Arthritis (from Greek arthro-, joint + -itis, inflammation) is a group of conditions that affect the health of the bone joints in the body. One in three adult Americans suffer from some form of arthritis and the disease affects about twice as many women as men.
I have found that physical injuries became often become arthritic with age, especially with abuse of that art of the body. For example, a simple knee injury becomes arthritic if the person's knees are abused in life. This might include excessive exercise, something job related, other. Knee replacement is becoming more coming. Don't abuse your body.
For women after menopause we find any number of diseases that lead to arthritis or arthritic-like symptoms.
Arthritic diseases include rheumatoid arthritis and psoriatic arthritis, which are autoimmune diseases; septic arthritis, caused by joint infection; and the more common osteoarthritis, or degenerative joint disease. Arthritis can be caused from strains and injuries caused by repetitive motion, sports, overexertion, and falls. Unlike the autoimmune diseases, osteoarthritis largely affects older people and results from the degeneration of joint cartilage. Other forms are discussed below.
Arthritic joints can be sensitive to weather changes. The increased sensitivity is thought to be caused by the affected joints developing extra nerve endings in an attempt to protect the joint from further damage.
Signs and symptoms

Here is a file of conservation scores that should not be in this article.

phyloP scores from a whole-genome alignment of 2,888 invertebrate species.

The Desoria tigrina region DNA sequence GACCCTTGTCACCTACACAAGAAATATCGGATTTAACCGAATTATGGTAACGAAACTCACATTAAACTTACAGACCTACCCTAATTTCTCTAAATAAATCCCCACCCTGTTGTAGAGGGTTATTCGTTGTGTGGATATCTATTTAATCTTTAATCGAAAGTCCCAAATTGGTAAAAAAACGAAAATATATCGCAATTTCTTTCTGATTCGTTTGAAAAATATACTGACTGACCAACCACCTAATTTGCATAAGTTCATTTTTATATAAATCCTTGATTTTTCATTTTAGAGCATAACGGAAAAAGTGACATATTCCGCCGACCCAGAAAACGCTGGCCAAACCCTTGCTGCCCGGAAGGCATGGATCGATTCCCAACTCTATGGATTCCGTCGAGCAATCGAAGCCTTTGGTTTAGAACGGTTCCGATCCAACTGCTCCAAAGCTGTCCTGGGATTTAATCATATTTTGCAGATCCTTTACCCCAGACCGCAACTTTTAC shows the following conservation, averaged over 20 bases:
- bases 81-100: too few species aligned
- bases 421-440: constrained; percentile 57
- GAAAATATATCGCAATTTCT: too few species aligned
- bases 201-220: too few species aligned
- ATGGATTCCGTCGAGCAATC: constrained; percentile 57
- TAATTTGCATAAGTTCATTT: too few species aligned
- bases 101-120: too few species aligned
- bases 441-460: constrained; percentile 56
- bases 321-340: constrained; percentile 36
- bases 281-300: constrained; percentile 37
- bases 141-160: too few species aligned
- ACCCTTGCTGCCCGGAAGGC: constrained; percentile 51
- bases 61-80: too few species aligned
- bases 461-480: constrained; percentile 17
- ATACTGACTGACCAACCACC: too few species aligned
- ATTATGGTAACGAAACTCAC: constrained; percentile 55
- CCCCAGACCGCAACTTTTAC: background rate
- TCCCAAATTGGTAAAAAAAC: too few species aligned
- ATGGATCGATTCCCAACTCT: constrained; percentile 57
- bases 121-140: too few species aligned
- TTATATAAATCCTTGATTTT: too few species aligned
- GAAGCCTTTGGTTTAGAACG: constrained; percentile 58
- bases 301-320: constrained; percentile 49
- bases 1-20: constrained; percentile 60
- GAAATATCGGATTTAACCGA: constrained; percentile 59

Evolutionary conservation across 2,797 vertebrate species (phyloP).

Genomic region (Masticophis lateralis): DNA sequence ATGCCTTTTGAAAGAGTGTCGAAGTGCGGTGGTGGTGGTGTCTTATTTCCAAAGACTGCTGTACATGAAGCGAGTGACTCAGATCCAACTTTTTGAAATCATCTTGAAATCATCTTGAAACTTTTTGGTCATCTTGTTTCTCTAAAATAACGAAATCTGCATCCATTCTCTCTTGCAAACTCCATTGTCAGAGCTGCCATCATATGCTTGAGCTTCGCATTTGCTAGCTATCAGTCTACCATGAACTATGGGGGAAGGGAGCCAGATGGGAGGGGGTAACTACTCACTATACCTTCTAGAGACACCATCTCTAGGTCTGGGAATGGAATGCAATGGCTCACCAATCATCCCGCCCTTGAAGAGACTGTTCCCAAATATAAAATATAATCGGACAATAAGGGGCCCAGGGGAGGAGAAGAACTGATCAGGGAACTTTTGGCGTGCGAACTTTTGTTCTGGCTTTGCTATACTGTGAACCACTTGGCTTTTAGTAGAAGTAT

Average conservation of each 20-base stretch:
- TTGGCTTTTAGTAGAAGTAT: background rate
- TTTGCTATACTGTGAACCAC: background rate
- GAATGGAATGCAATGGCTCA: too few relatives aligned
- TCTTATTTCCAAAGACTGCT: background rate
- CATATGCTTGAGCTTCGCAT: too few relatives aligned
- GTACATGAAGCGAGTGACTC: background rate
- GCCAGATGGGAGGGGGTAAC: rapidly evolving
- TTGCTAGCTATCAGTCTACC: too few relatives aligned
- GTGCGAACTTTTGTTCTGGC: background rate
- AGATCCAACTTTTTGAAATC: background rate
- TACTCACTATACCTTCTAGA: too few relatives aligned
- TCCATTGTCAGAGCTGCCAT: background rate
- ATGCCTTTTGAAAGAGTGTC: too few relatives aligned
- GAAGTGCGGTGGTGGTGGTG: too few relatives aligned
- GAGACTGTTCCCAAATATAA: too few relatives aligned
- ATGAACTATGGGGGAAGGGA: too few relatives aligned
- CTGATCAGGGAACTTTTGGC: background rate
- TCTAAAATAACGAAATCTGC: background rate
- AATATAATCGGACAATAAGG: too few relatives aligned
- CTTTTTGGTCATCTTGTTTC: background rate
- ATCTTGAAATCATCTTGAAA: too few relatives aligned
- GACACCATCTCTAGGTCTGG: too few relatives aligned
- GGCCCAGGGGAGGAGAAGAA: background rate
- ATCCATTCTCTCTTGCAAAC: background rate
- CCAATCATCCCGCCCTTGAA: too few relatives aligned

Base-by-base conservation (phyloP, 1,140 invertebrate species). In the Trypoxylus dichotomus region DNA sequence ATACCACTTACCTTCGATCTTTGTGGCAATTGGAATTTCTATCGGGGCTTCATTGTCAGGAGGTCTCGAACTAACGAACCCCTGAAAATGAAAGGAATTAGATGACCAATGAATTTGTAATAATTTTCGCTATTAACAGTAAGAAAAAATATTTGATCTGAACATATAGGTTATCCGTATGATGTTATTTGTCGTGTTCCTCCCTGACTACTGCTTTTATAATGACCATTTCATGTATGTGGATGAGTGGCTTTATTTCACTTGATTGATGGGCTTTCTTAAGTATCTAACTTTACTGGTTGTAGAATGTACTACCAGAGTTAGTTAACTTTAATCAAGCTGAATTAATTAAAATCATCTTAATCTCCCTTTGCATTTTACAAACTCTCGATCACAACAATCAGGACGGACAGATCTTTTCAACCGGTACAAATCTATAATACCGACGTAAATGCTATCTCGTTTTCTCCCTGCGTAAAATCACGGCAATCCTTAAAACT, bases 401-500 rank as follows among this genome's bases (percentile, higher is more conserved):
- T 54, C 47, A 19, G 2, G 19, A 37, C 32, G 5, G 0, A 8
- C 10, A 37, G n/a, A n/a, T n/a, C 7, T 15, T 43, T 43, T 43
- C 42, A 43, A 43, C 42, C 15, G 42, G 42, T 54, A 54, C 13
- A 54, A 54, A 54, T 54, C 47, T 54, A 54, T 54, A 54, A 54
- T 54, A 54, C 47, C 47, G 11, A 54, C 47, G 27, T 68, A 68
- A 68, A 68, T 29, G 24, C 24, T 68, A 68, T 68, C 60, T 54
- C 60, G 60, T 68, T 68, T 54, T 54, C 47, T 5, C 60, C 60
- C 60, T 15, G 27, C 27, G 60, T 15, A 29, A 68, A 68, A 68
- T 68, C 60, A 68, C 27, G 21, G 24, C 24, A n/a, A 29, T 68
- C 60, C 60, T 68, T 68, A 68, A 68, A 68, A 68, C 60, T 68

All arthritides feature pain, which is generally worse in the morning and on initiating movement, and resolves in the course of time. In elderly people and children, the pain may not be the main feature, and the patient simply moves less (elderly) or refuse to use the affected limb (children).
When faced with joint pain, a doctor will generally ask about several other medical symptoms (such as fever, skin symptoms, breathlessness, Raynaud's phenomenon) that may narrow down the differential diagnosis to a few items, for which testing can be done.
Monoarthritis (arthritis of one joint) and fever together are pointers towards septic arthritis. This is a medical emergency, and requires urgent referral to an orthopedic surgeon for analysis of joint aspirate and consideration for joint washout.
The various types of arthritis can be distinguished by the pace of onset, the age and sex of the patient, the amount of (and which) joints affected, additional symptoms such as psoriasis, iridocyclitis, Raynaud's phenomenon, and rheumatoid nodules, and other clues.Blood tests and X-rays of the affected joints are often performed to make the diagnosis. X-rays can show erosions or bone appositions.
Screening blood tests: full blood count, electrolytes, renal function, liver enzymes, calcium, phosphate, protein electrophoresis, C-reactive protein and the erythrocyte sedimentation rate (ESR). Specific tests are the rheumatoid factor, antinuclear factor (ANF), extractable nuclear antigen and specific antibodies whenever the ANF is found to be positive.